Here is a disconnected, rambling list of thoughts spurred by reviewing the passing year.
Charitable or social benefit startups are screwed up in a special kind of way. Most of them target a specific industry from the outset—hoping to fix it in some way, even though the reasons for systemic dysfunction tend to be, well… systemic and not something a startup or charity can fix.
Organisations of this kind—like Rebus, my employer—are effectively prevented from using the most powerful tool available to entrepreneurs: picking your market based on research; guided by what you know to be your organisation’s strengths and capabilities. We’ve already picked our market; we’ve already picked our tools; and building a sustainable business without the ability to revisit those choices is an enormous handicap.
That handicap increases our dependance on grants and outside financing, which in turn makes us—and every organisation like us—dependent on the whims, agendas, and politics of America’s wealthiest. And that class is never interested in addressing systemic issues: they always choosing to patch up the cracks with ‘innovative’ software or ‘disruptive’ business models.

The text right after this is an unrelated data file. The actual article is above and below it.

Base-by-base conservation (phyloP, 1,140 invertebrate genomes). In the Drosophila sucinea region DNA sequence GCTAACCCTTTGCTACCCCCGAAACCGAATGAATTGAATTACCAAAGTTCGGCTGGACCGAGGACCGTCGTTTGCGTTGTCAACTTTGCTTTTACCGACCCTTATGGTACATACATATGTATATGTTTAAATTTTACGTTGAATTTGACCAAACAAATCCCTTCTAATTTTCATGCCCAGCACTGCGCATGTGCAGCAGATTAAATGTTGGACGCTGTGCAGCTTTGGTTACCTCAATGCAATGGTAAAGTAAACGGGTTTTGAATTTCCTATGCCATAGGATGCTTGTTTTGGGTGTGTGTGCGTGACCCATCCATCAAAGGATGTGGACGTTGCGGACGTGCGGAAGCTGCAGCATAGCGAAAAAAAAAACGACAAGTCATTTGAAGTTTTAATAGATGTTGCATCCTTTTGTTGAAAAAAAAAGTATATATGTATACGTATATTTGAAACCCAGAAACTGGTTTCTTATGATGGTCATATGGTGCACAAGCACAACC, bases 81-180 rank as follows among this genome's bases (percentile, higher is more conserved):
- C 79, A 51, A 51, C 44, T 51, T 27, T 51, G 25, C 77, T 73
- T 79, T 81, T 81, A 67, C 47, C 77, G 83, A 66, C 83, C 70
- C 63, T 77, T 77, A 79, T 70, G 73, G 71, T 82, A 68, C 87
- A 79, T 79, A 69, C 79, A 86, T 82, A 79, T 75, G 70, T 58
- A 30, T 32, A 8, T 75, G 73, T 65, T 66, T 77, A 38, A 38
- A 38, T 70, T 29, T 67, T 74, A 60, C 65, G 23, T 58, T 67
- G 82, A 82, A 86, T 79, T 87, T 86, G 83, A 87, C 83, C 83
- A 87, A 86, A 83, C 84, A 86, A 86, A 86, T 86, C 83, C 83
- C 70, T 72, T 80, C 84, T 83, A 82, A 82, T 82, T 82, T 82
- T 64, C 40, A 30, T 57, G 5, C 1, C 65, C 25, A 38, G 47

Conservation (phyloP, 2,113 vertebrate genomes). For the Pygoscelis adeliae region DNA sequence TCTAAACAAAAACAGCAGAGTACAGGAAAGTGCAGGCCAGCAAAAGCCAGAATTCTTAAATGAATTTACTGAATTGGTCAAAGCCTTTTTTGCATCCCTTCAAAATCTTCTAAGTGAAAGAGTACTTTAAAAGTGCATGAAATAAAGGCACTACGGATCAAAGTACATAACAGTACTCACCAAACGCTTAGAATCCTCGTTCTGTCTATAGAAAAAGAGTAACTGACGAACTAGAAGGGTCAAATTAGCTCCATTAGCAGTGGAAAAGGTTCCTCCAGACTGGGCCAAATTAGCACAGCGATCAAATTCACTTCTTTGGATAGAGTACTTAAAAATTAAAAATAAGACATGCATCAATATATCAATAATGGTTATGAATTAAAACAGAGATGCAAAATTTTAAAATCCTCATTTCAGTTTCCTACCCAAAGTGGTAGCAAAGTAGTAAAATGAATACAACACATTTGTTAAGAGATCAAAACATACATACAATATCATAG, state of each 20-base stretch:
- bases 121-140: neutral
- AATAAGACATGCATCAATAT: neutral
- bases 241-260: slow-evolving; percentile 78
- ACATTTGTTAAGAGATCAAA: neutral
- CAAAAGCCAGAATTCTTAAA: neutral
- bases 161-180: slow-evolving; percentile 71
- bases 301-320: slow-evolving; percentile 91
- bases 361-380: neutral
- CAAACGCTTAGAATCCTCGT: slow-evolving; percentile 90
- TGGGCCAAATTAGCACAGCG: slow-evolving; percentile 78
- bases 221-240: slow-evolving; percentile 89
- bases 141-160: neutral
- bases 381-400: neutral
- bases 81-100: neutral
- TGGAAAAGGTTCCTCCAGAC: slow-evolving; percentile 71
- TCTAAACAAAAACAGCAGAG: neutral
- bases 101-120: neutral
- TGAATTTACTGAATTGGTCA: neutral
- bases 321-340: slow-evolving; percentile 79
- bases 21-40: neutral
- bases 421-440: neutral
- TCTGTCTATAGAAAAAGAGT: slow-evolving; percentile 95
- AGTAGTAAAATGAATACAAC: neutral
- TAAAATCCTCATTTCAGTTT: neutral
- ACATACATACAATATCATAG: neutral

Any sensible business that chose its focus based on what sustainable good they could do, would likely leave the education industry proper.
The education industry is kind of screwed no matter what happens. Their options for tech and software are: idealists burning money on ideas that will never be sustainable, greybeards raking in money for maintaining clunky, outdated, legacy tech, sociopaths looking to extract value from the system (stripmining) through ‘innovation’ and ‘disruption’, or entrepreneurs seeking to ‘fix’ education by establishing monopoly dominance over some vital cornerstone that everybody relies on (because they know better than everybody else).
That the fastest path to sustainability for an education startup is often to stop being an education startup tells us something. Not sure what, but it’s definitely telling us something.
The web developer community, in social media at least, seems to have hit a transition point last year. Most of it has become full of intolerable nonsense where the plans and ideas of an advertising company (and its employees) dominate the social media discourse. The discourse itself has completely ceased to reflect what most people are actually doing, both end users and web developers.